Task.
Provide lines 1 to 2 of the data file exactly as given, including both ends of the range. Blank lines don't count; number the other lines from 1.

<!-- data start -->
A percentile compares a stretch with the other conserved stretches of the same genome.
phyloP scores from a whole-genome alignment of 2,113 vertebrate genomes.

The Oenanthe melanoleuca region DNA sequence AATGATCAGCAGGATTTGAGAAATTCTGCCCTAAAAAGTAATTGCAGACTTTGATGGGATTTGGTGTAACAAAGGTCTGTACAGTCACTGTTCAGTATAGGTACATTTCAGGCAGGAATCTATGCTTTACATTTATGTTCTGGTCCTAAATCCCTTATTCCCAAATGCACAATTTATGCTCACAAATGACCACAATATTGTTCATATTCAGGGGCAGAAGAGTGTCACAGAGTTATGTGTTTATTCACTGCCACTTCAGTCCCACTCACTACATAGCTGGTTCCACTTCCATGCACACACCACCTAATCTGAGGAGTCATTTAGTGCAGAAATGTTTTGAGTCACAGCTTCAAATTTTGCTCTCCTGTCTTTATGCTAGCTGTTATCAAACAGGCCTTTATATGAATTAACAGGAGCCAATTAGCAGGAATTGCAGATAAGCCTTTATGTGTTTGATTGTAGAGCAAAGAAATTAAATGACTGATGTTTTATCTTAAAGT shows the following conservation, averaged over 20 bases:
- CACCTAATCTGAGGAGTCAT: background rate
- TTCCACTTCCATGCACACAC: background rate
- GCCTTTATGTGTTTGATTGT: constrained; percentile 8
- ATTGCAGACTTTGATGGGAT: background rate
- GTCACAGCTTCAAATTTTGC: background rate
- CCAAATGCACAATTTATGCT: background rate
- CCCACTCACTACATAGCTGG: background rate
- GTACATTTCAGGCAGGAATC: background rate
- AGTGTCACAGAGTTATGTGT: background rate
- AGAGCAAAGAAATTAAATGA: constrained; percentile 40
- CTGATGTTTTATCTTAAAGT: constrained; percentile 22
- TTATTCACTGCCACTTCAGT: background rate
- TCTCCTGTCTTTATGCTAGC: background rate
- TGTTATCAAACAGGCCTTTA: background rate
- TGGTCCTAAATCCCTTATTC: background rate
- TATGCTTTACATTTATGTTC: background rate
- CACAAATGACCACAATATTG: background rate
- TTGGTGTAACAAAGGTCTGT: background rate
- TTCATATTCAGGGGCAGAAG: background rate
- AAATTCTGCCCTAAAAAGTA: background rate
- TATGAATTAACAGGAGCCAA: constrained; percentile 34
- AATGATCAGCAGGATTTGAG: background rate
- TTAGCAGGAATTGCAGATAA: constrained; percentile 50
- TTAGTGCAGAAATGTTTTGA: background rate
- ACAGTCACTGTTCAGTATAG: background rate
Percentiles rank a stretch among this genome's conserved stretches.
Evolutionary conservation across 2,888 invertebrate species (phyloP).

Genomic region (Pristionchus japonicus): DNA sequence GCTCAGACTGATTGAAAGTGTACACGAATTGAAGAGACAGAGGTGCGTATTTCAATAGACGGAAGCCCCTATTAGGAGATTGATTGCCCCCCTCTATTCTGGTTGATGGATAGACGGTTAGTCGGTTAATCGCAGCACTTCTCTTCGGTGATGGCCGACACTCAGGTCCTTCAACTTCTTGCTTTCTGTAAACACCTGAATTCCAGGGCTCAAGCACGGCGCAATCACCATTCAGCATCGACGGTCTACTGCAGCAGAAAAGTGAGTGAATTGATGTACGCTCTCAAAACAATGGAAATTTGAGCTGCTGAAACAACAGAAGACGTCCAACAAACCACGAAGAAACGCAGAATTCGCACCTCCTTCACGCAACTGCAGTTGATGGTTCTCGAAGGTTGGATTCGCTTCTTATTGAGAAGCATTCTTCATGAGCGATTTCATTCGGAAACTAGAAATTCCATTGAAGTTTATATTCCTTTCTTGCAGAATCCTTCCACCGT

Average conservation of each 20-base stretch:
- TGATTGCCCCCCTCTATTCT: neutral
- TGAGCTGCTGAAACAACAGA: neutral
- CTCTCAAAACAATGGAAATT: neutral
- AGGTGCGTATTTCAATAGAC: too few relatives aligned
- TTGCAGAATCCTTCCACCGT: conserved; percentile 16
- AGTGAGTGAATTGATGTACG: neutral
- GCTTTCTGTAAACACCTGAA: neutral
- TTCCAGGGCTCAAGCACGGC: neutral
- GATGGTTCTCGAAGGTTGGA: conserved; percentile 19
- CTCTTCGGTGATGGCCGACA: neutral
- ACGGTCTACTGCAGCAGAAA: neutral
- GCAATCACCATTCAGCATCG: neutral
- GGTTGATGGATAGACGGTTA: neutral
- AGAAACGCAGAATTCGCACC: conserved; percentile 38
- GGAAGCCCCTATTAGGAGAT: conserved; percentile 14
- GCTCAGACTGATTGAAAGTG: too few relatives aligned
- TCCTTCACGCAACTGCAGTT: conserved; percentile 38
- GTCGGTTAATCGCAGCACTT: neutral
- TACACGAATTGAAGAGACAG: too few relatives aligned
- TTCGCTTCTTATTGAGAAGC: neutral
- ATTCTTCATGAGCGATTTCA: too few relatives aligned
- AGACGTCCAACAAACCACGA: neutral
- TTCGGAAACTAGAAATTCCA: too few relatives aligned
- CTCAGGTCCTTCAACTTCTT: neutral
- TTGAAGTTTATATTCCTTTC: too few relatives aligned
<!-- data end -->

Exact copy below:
A percentile compares a stretch with the other conserved stretches of the same genome.
phyloP scores from a whole-genome alignment of 2,113 vertebrate genomes.